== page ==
If you are buying from the local farmer, you can go to the farm and inspect the premises. I let people do that here, and most farmers will oblige you if you ask. Isn't that great, to be able to see the source? When you buy a gallon of milk in the grocery store, you have no idea where the milk came from, or how old it was before it was processed. But you do know that it was pasteurized - so you can rest assured that you are getting dead milk. Yum!!!
As for the organic issue, ask your producer how the crops are being raised. "Do you spray? What products do you use? Are your beef steers fed grain? Do you raise any GMO (genetically modified organism) crops? Do you raise hybrids or open pollinated? Were your plant starts raised in organic potting soil?" My personal belief is that most farmers will be absolutely honest with you.
So it isn't necessary to have that USDA organic stamp. However, I do get concerned with farmers who say they are "same as organic." When I ask them if they have downloaded and read all of the many MANY pages of the organic standards, they always - I mean every time - say no. So my question then is, if you do not know what the organic standards are, how can you say that you are meeting them (which is what is implied when you say you are "same as")? That is when it is good to get informed yourself, and then you know which questions to ask. Few farmers are aware of all of the rules and regulations. "Organic" is more than not using bug spray, hormones or chemical fertilizers. I had to put a few rows of my garden into transition because my potting soil was not organic. Regular potting soil's wetting agent is a petroleum product, I didn't know it, and there you have it. It's a big faux pas that many gardeners make, and I'm pretty sure that they have no idea that they are putting their gardens out of reach of organic standards (at least for three years) by using plants raised in standard potting soil. Says something for those of us who like to put the seeds right in the ground. No foul there!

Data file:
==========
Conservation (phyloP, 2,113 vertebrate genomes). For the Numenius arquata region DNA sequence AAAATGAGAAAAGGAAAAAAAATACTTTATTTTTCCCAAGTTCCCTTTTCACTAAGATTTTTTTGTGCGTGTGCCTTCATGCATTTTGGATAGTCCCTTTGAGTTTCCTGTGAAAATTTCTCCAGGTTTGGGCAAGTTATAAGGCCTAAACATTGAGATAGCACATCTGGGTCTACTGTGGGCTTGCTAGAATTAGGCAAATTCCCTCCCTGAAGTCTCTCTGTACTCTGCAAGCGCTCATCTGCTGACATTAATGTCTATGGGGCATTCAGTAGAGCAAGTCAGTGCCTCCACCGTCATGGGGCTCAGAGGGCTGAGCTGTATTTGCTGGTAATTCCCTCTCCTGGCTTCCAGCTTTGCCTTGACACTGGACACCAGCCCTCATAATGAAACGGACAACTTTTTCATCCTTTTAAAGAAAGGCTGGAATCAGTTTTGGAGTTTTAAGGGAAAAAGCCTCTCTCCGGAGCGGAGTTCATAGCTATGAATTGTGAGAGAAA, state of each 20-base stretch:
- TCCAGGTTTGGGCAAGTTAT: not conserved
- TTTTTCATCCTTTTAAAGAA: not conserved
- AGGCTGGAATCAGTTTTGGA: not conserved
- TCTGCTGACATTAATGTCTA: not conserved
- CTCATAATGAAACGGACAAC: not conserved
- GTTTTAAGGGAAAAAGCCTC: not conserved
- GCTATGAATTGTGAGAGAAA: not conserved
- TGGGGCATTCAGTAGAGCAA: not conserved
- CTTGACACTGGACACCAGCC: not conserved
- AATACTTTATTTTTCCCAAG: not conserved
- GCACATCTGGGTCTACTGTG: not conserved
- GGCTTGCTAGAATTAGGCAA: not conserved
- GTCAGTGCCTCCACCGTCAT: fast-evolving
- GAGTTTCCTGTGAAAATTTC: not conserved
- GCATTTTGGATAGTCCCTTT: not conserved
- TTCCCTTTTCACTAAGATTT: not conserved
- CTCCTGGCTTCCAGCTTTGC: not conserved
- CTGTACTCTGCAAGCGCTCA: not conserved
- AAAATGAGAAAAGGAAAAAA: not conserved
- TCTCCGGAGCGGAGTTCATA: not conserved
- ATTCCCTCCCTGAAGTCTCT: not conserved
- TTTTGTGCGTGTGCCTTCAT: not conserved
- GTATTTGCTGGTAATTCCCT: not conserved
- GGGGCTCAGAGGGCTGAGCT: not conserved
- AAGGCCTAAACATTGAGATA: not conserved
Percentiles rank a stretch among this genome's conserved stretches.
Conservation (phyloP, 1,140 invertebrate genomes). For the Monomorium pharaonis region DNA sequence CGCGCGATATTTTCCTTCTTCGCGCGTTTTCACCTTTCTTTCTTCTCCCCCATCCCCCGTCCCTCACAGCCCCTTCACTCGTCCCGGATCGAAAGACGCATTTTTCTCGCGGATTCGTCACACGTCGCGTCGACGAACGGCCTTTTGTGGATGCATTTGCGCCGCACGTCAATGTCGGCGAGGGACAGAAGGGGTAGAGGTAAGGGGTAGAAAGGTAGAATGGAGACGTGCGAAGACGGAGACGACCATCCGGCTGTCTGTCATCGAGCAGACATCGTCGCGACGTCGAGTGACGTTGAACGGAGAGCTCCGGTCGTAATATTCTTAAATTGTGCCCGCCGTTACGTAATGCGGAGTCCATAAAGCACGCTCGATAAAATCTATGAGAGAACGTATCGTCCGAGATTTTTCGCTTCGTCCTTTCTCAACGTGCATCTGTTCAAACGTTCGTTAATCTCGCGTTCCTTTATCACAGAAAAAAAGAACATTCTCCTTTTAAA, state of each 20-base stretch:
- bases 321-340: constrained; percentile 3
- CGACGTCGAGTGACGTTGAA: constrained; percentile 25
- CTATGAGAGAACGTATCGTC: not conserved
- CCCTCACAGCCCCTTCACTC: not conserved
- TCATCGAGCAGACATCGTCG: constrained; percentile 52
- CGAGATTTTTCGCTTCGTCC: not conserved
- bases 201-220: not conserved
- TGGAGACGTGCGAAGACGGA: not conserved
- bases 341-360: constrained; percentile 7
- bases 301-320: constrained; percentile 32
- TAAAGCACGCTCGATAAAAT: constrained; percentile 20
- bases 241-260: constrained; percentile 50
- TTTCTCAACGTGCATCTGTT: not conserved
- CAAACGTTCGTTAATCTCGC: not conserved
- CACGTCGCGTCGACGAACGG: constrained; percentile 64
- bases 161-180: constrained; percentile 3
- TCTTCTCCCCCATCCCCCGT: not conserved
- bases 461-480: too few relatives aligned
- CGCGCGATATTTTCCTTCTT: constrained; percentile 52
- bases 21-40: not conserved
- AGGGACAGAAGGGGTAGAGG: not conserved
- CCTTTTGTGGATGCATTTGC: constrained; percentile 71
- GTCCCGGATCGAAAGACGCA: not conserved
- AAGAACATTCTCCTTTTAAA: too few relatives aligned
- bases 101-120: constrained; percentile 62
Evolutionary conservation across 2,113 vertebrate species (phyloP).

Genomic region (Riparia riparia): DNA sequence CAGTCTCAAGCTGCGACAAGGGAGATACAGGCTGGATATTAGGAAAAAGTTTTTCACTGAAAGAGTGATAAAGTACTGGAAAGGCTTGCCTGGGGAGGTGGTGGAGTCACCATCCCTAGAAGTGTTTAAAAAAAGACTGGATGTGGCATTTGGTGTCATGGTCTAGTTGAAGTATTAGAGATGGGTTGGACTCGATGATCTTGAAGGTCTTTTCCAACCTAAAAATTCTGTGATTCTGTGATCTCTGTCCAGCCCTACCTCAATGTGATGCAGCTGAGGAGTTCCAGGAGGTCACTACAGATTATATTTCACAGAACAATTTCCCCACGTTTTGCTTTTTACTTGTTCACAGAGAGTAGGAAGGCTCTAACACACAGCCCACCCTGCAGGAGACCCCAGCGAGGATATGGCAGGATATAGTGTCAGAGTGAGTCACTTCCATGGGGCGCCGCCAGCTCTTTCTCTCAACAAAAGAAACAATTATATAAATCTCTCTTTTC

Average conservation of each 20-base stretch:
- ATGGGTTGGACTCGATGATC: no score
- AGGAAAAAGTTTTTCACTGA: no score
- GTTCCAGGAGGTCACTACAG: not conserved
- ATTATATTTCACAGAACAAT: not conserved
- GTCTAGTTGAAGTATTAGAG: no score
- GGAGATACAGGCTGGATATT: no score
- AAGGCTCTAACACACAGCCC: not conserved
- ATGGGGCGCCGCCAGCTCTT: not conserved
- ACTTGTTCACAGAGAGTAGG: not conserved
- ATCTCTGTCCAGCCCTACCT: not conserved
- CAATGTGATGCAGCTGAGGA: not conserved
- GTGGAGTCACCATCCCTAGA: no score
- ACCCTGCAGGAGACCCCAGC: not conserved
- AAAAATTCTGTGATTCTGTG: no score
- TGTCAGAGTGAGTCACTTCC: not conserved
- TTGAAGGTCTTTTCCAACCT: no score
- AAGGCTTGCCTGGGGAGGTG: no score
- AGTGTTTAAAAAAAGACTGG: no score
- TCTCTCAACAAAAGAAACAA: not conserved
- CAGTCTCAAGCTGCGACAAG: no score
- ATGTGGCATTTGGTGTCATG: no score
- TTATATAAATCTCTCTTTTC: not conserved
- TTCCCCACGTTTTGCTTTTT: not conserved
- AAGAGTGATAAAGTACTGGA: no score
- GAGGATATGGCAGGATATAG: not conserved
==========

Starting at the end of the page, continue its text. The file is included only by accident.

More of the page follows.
There is a thing called self-certification, and I think it is a very good thing. USDA certification is going to cost even a small farmer a minimum of $600. How can you recover that if you have a one acre garden? So most states allow a farmer to do self-inspection. This means that they must download those onerous rules, read them, and then go to a certifying agent such as OEFFA and send in a paper acknowledging that they have read the standards and are meeting them. They send in $50 or so, and they can advertise that their products are organic, by SELF certification. They cannot call them "certified organic."
So you are asking, big deal, if they do their own inspection, is it valid? Yup, I think so. They have done the work, they know where they need to improve, they then know about the organic potting soil and 50 other things that are new to them, and then, when they meet all of those standards, they can look you in the eye and say, "We are same as organic. We are self certified and meet all of the standards of the organic program."
If you have slogged through all of this, I'll say one more time - do your body a favor and feed it with organic food. Pay the extra price. Put down that expensive sweater. Be happy with 100 channels and give a pass to the 200 channel package. Carpool to the family reunion, even if you have to listen to Aunt Maude blather on and on (so long as she doesn't smoke). Take a vacation close to home -- have you REALLY explored all of the beauty that is within 100 miles of where you live? Then take what you saved and spend it on good food. Start with a big plate of organic vegetables and some baked organic really truly free range chicken for dinner. Bon appetit!